infanticide

Yo, New York Times editors: There are several Catholic angles linked to Joe Biden's abortion flip

Yo, New York Times editors: There are several Catholic angles linked to Joe Biden's abortion flip

As many pro-life Democrats and others have noted in social media: That didn’t take long.

After years of opposing the use of taxpayer dollars to fund abortion — supporting the Hyde Amendment — former Vice President Joe Biden bowed the knee to primary-season realities in this “woke” era of Democratic Party life and reversed himself on this issue. Thus, he erased one of his few remaining ties to his old role as a centrist, compromise figure in his party on moral, cultural and religious issues.

Needless to say, the word “Catholic” may have something to do with this story. That term even made it into the New York Times coverage of this policy flip. See this all-politics headline: “Behind Biden’s Reversal on Hyde Amendment: Lobbying, Backlash and an Ally’s Call.

The overture focused on the political forces that yanked Biden’s chain, from members of his staff to rivals in the White Race. The Planned Parenthood team called early and often. Then, down in the body of the story, there was this:

A Roman Catholic, Mr. Biden has spent decades straddling the issue of abortion, asserting his support for individual abortion rights and the codification of Roe v. Wade, while also backing the Hyde Amendment, arguing that it was an inappropriate use of taxpayer money.

But Mr. Biden, his allies acknowledge, had plainly misread what activists on the left would accept on an extraordinarily sensitive issue. For all his reluctance to abandon his long-held position on federal funding for abortion, Mr. Biden ultimately shifted in order to meet the mood of emergency within his party’s electoral base.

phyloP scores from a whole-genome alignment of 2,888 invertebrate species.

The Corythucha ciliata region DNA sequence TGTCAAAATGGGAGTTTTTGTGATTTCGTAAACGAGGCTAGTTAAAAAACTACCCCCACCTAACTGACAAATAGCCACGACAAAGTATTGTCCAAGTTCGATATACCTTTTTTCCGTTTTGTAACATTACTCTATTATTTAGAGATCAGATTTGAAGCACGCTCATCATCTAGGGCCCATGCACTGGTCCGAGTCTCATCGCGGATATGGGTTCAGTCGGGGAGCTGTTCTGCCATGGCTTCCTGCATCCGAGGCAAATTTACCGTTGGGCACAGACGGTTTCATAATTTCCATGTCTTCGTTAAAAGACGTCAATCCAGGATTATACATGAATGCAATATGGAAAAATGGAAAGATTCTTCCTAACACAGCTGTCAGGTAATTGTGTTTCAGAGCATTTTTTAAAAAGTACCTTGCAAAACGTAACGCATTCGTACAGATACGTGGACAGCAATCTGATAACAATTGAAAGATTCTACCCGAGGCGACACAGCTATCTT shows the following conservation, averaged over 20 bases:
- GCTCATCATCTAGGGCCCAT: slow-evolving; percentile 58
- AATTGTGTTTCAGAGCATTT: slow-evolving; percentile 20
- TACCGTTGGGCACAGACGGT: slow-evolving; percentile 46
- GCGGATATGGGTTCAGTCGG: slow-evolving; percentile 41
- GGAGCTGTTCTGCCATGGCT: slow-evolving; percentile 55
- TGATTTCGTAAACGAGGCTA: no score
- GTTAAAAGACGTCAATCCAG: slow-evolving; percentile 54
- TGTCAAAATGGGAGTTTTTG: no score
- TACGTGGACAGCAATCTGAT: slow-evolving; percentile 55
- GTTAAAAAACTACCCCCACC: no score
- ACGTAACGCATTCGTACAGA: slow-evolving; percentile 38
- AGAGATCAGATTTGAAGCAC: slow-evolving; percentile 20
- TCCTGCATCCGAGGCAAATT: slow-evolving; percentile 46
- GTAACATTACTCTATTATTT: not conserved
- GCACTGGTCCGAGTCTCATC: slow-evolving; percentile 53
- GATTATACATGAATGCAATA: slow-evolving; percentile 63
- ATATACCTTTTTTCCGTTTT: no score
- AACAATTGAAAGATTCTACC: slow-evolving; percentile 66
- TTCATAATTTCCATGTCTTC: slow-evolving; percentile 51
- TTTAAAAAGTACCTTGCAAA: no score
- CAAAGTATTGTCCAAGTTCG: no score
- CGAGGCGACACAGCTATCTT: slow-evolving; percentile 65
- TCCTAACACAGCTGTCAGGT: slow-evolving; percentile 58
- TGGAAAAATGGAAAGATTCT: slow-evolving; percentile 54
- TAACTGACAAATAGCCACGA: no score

The big word, of course, is “base” — which usually means “primary voters.” The question is whether the “base” that turns out in primary season has much to do with the mainstream voters that are crucial in the Rust Belt and the few Southern states that a Democrat has a chance to steal in a general election.

So where, in this Times report, were the voices from pro-life Democrats and progressive and centrist Catholics who wanted to see Biden try to reclaim blue-collar and Catholic votes that, in 2016, ended up — #LesserOfTwoEvils — going to Donald Trump? I would imagine they are hiding between the lines in the following material:

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Say what? Newborn would be 'resuscitated if that's what the mother and the family desired'

Say what? Newborn would be 'resuscitated if that's what the mother and the family desired'

For lots of people, this was the story of the week — if you saw it covered anywhere.

Say what? If you were following any moral and religious conservatives on Twitter late this week, then you saw the explosion of outrage about proposed Virginia legislation that cranked up the flames under a topic that has long caused pain and fierce debate among Democrats — third-trimester abortion.